The British American Tobacco (LSE: BATS) share price and its FTSE 100 peer, Imperial Tobacco (LSE: IMB), have slumped in early deals today. At the time of writing, shares in these two tobacco giants are trading around 6% lower on the day.
Over the past 12 months, British American has returned 6.2%, including dividends. Shares in Imperial have returned just under 10%, including income.
It seems to me that the market has been spooked by reports from the US that the new Joe Biden-led administration is planning to restrict nicotine levels in cigarettes.
At this point, neither the White House nor the US Food and Drug Administration, which regulates tobacco, have commented on the report. As such, there’s no guarantee such a restriction will take place, or even if it’s being considered.
Still, this highlights one of the most significant risks tobacco companies face. The possibilities of more regulations and restrictions are just a fact of life for these businesses.
Nicotine makes smoking more addictive. Reducing the level of nicotine in cigarettes could have an impact on the overall demand for the product. This would clearly affect sales at Imperial and British American.
But does this justify the recent decline in the British American Tobacco share price? It’s difficult to tell at this stage.
However, both of the tobacco giants have faced similar headwinds in the past. So far, they’ve been able to take all of these challenges in their stride. But the number of smokers worldwide is in steady decline, and so is the total volume of cigarettes sold.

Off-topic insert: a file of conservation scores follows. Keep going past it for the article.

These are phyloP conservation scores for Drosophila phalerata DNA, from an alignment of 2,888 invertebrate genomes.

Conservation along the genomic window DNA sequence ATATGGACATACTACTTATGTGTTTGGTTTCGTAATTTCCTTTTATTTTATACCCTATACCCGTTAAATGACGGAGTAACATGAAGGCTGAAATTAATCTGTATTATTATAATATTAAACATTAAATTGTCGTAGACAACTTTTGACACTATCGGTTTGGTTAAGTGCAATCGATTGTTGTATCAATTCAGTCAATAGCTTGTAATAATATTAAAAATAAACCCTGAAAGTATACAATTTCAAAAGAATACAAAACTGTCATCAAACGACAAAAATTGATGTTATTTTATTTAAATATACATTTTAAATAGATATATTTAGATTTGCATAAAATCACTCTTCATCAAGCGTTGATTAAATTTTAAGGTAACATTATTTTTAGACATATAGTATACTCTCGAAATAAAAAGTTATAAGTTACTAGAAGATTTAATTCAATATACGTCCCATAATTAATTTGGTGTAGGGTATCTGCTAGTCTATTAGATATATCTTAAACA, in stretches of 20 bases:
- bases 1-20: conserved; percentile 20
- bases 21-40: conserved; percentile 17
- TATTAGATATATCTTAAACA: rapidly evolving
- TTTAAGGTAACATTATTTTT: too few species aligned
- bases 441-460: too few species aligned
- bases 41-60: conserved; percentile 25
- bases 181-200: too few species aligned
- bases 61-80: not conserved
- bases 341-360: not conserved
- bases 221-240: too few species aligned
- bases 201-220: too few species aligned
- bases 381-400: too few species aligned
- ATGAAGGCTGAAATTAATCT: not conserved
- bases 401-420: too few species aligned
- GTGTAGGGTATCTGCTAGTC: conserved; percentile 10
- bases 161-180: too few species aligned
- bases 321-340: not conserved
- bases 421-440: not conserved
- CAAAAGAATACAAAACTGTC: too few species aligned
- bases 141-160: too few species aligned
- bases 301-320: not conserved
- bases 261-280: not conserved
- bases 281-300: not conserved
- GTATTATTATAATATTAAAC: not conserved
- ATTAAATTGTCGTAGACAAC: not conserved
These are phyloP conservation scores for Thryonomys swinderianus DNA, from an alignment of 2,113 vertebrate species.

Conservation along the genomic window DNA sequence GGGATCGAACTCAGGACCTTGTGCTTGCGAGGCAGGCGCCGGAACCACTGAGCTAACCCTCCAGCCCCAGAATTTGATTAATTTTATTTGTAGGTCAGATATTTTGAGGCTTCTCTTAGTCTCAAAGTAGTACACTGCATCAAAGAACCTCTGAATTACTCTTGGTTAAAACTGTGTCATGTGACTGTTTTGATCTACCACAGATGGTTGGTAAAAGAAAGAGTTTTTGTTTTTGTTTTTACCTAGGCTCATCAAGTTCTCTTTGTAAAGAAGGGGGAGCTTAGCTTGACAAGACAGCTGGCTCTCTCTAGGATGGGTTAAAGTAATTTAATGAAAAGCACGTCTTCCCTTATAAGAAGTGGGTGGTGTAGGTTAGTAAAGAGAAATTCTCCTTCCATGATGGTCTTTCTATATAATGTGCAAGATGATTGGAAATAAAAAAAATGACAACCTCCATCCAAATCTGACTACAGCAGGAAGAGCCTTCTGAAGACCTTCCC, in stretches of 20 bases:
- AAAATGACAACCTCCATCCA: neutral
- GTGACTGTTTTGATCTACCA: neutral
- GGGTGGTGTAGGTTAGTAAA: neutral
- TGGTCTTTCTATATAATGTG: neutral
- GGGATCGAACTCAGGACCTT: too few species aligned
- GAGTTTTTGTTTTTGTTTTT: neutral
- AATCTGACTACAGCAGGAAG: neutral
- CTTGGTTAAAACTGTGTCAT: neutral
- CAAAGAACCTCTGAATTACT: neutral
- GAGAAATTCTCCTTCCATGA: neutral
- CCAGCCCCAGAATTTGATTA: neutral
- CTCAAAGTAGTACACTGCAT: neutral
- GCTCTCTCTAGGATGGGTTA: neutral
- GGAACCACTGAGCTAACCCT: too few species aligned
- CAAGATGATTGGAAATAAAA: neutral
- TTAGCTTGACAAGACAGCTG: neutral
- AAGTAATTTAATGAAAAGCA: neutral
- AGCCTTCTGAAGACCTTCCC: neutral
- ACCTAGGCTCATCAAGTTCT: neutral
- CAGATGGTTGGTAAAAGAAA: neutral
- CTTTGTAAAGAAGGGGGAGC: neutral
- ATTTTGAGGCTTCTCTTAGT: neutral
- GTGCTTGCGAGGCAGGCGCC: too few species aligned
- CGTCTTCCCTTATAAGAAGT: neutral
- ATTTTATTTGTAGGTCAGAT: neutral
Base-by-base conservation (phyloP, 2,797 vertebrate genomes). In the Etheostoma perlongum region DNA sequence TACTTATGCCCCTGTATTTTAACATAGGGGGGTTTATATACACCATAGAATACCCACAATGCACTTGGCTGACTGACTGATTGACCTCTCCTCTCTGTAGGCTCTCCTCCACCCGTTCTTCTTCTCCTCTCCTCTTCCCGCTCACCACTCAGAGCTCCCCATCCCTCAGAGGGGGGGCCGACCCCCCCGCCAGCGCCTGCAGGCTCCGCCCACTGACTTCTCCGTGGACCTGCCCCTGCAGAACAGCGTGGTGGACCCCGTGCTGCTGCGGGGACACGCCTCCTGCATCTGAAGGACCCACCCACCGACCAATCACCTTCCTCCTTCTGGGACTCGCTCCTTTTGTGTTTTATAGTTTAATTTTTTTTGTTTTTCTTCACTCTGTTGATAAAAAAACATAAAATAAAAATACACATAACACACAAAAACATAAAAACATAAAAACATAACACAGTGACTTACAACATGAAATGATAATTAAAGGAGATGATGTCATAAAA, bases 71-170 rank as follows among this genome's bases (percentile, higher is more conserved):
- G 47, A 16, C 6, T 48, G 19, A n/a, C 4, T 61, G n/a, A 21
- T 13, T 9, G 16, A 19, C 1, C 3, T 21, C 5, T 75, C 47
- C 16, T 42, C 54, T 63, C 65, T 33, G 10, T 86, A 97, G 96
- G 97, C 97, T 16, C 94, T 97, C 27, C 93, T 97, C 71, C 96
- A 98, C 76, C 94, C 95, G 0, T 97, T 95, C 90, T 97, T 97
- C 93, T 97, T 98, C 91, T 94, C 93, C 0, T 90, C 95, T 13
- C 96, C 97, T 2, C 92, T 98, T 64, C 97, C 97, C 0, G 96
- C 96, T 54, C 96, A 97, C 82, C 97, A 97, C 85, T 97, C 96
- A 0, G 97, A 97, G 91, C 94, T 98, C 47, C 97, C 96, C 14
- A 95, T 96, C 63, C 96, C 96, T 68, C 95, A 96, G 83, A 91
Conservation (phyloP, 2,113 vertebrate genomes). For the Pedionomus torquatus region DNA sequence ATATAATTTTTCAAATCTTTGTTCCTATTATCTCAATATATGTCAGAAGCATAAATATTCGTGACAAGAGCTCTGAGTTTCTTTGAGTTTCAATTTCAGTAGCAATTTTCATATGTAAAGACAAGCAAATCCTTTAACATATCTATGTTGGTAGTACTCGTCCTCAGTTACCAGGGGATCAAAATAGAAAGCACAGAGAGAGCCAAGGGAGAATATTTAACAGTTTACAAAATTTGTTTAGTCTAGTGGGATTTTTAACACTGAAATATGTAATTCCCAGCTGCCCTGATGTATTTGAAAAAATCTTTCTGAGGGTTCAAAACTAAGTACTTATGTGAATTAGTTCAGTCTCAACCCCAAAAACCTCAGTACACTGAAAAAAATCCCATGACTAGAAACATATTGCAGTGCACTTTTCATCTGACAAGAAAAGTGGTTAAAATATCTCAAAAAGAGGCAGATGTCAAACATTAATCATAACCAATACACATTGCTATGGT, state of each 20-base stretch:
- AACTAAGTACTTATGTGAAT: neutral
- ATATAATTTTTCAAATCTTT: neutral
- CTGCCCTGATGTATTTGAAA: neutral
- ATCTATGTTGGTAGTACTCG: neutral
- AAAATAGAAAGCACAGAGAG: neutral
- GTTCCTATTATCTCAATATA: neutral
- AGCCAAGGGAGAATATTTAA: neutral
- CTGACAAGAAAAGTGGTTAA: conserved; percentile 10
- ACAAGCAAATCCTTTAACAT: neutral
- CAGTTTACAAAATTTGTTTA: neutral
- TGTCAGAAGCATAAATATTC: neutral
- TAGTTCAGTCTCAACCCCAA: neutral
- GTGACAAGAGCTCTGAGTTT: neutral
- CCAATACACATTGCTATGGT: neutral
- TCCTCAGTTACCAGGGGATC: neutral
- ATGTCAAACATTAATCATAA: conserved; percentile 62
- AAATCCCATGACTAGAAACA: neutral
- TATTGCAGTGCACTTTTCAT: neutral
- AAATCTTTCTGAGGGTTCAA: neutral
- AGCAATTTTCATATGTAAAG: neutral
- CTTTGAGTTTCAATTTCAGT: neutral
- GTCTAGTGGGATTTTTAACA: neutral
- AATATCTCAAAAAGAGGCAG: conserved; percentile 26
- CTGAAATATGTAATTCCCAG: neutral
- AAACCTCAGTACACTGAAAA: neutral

British American Tobacco share price outlook
Despite these challenges, profits at British American have increased from £4.3bn in 2015 to £6.4bn for 2020. Meanwhile, City analysts believe Imperial will earn £2.3bn in 2021, compared to 2015’s income of £1.7bn.
Considering this performance, I think the sell-off of the British American Tobacco share price has been overdone. Granted, if the US administration introduces nicotine restrictions, demand for cigarettes could decline.
But cigarettes sales have been declining for years, and despite these challenges, both Imperial and British American have still grown sales and profits.
These investments may not be suitable for all investors due to the ethical considerations. That’s perfectly understandable. What’s more, I think it’s likely regulators will place more restrictions on these businesses as we advance.
Still, I’m encouraged by their past performance. I also think they look attractive as income investments. The British American Tobacco share price currently supports a dividend yield of 7.6%. Imperial yields nearly 9%. Of course, these dividends yields aren’t guaranteed. Both companies may have to cut their distributions if profits come under pressure.
Even after taking these risks and challenges into account, I’d buy both companies for my portfolio today as income investments.
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Rupert Hargreaves owns shares in British American Tobacco. The Motley Fool UK has recommended Imperial Brands. Views expressed on the companies mentioned in this article are those of the writer and therefore may differ from the official recommendations we make in our subscription services such as Share Advisor, Hidden Winners and Pro. Here at The Motley Fool we believe that considering a diverse range of insights makes us better investors.